Angling / Opening Slots

Sometimes it’s a lot easier to slide a tab into a slot if you bend the slot over a little, especially when dealing with domed shapes or ship hulls. Unfortunately, that can sometimes cause the slot to close up a little and make it hard to push the tab through. Sticking a blunted hobby knife in the slow prevents it from collapsing while you bend the slot to the desired angle. I also use blunted tip to open up tabs slots when they are a bit tight to begin with (often with colored models).

Interior Tabs on Cylinders / Cones

Early on in my descent into this hobby, I found that Cylinders and Cones were my mortal enemies. Not only were they hard to shape (until I figured out drill-bits, and methods for doing cones), they were hard to finish. And most of the time, the instructions suggest putting the tabs on the inside! I had no idea how to pull that off, and would just fold them on the outside. Until I figured out that I could use a hobby knife to pivot-fold them on the inside, while pressing it firmly together against a hard surface. Or at least, start the fold, finishing up with pliers to make it extra tightly closed. It’s hard to explain in words, though, so watch these videos instead:

Fine-Tuned Tab Alignment

Alright, so if you’ve built many of the models at all, you know how frustrating it can be to get all the tabs lined up when attaching one piece to another. It’s not always impossible, but when it is, it’s infuriating to get that one (or more) last tabs to go in their slots. I’ve found myself yelling “get in your hole!” at them. Well, as it turns out, hobby knives are good at applying precise levels of force in focused locations. And they also don’t completely obliterate your view of what you’re trying to do.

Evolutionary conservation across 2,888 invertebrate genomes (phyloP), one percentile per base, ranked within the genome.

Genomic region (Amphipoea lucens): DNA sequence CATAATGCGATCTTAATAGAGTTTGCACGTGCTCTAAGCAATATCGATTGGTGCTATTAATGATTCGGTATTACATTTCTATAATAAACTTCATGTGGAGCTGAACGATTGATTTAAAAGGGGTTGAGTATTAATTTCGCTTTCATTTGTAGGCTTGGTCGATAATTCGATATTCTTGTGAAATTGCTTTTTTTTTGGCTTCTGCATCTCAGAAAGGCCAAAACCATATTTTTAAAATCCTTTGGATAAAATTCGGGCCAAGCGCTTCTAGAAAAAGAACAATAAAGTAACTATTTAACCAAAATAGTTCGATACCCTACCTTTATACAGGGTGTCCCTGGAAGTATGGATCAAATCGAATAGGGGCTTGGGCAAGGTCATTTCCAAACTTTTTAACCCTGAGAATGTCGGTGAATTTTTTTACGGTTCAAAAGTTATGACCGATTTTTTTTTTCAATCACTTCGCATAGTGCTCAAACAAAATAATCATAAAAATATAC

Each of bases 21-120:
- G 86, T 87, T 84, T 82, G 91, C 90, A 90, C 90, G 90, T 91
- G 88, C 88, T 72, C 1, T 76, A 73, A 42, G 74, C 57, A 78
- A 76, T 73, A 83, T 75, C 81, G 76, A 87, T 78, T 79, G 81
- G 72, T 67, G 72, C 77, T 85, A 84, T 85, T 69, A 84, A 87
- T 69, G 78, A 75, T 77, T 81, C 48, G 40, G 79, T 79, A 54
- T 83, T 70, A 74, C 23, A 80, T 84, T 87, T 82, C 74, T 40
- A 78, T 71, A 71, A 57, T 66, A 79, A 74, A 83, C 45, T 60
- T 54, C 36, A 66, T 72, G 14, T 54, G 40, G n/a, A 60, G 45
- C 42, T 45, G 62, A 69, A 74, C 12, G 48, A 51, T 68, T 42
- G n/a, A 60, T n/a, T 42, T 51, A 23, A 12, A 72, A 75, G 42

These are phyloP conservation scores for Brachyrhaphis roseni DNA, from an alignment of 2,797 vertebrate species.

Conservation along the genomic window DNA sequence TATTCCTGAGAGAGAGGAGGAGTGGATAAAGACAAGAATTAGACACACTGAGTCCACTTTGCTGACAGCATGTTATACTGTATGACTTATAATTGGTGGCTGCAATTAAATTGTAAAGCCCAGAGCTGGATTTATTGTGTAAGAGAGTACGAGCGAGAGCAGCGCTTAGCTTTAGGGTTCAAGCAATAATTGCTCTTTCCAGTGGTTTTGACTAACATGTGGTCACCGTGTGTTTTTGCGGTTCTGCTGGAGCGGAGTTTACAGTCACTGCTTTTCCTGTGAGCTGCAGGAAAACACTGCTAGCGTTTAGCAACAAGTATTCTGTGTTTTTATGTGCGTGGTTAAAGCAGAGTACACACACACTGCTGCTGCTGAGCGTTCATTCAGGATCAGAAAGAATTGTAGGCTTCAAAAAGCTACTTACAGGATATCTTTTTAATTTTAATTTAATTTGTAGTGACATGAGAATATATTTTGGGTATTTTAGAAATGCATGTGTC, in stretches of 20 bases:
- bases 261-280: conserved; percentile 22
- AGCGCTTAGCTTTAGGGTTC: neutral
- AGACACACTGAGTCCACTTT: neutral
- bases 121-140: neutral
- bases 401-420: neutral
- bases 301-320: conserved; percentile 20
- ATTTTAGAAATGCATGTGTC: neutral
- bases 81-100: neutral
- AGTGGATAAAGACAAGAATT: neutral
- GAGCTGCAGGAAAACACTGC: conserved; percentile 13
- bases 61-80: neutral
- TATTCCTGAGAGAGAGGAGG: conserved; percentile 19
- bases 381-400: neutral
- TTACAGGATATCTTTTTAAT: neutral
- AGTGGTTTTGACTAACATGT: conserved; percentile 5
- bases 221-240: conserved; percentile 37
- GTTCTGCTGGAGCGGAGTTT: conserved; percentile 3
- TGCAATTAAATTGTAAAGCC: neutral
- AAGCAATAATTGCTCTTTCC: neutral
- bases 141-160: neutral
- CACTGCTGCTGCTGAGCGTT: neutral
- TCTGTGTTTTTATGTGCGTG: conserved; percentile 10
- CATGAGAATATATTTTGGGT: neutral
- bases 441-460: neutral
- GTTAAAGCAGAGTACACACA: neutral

Dealing with Awkward Folds

Sometimes a tab is in a weird place, where you can’t really fold it over with a pair of tweezers. Most of the time, when that happens, the instructions just tell you to twist it. But let’s say that you prefer not to twist tabs when they are on the exterior of the model, for aesthetic purposes. Well, sometimes you can use, carefully, the blunted tip of a hobby knife to gently bend over or press flat these tabs. However, it is risky, because if you slip, you’re quite likely to scratch something. Either the model, or yourself. Both are to be discouraged.

The End?

Okay, so that’s all of the main uses that I included in my original post on Instagram, and I can’t think of any others at the moment. But this tool tends to be the type that keeps on giving, so I may or may not eventually add more to this. Who knows. Thanks for reading, though, and I hope you were either convinced of the merits of having a hobby knife in your tool kit. Or were inspired to use another tool in a similar fashion, maybe.